Sam Manning, Queen’s University Belfast
23 May 2018[print-me]
In January 2018, I began an AHRC Creative Economy Engagement Fellowship working in partnership with Queen’s University Belfast (QUB) and Film Hub NI (part of the British Film Institute’s UK-wide Film Audience Network). The goal of my project is to develop links between people like myself who research historical cinema attendance and a creative organisation that encourages citizens to engage with Northern Ireland’s cinema heritage. Film Hub NI works as an advocate for cinema in Northern Ireland and is managed by Queen’s Film Theatre, Belfast (QFT), Northern Ireland’s only dedicated full-time cultural cinema. In October 2018, QFT celebrates its fiftieth anniversary – to mark this event, I am researching the history of the cinema, developing an exhibition and leading a series of public engagement activities across the region. Through these outputs, I hope to engage audiences and support an organisation rooted in Northern Ireland’s creative and cultural economy.
Queen’s Film Theatre, Screen One
UK cinema attendance peaked in 1946 with 1.6 billion admissions. From the mid-1950s, however, attendances entered freefall and by the 1960s the heyday of cinema-going was over. Even before the Troubles, many Belfast cinemas closed, including five venues from 1966 to ‘67. In 1968, despite these ominous signs in the film exhibition industry, QFT opened in a converted lecture hall on the university campus with a policy of ‘showing the best international films past and present’. It also built on a local tradition of screening films not shown by commercial exhibitors: The Belfast Film Society held regular screenings in the 1930s, and from 1951, the QUB Film Society exhibited films in the university’s Whitla Hall. While QFT was an independent cinema operated by Queen’s, it was similar to the BFI’s Regional Film Theatres, which opened across the UK from 1967 onwards, providing venues for independent, art house and foreign-language films. QFT was intended to be self-supporting, but its early years were marked by financial problems and difficulties attracting external funding – the cinema even closed briefly in 1972, before receiving extra funding from the Arts Council of Northern Ireland. From the mid-1980s, the cinema’s financial situation improved further – it screened a wide range of films and hosted renowned directors, such as Alan Parker. By its twentieth anniversary, a new smaller second screen was opened, and luxury French upholstery replaced the old wooden seats. In 2004, the entire site was refurbished, and the entrance moved from a shabby rear alleyway to a grander Victorian doorway facing onto the university campus. The building will receive a further upgrade for its fiftieth anniversary, which will ensure that it remains a much-loved venue used by cinema-goers, students and QUB staff.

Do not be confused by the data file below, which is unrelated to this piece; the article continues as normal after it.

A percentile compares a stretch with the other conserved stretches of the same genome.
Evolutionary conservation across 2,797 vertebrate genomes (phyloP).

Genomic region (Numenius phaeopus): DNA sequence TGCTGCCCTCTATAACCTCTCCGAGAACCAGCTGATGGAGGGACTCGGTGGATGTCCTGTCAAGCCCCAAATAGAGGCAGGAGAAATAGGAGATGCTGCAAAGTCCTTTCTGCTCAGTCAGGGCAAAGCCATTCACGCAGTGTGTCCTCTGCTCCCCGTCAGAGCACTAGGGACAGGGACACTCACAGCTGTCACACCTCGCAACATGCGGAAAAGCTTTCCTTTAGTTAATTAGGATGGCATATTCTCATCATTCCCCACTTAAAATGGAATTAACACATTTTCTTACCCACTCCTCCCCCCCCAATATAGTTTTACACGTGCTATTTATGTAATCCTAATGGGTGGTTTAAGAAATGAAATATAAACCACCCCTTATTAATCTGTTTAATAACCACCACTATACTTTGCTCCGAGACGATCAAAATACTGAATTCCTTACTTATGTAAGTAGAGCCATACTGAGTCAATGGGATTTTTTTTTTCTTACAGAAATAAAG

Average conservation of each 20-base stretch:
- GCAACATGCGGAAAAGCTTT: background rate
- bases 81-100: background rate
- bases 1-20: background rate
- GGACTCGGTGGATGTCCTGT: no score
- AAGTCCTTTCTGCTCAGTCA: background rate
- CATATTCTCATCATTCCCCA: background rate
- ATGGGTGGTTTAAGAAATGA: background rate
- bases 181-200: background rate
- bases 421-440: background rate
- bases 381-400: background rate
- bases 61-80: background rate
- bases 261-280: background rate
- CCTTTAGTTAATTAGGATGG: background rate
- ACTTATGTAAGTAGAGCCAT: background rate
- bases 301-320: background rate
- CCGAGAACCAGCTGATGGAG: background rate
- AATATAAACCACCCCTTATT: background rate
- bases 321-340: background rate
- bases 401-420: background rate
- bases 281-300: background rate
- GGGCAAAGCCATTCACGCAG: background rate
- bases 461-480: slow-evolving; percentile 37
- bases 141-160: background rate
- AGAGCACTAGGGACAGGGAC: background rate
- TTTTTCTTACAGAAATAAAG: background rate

QFT Entrance, 1970s
QFT Entrance, 2004-present
Project Aims and Sources
The project aims not only to trace the cinema’s history, but also to shed light on new research questions: How has QFT adapted to changes in film distribution and exhibition over the past fifty years? What have been the challenges of operating a cultural cinema, especially in a divided society such as Northern Ireland? What is unique about QFT and how does it compare to other similar venues in the UK and Ireland? Who went to QFT and how were they experiences shaped by their age, class, gender and national identity?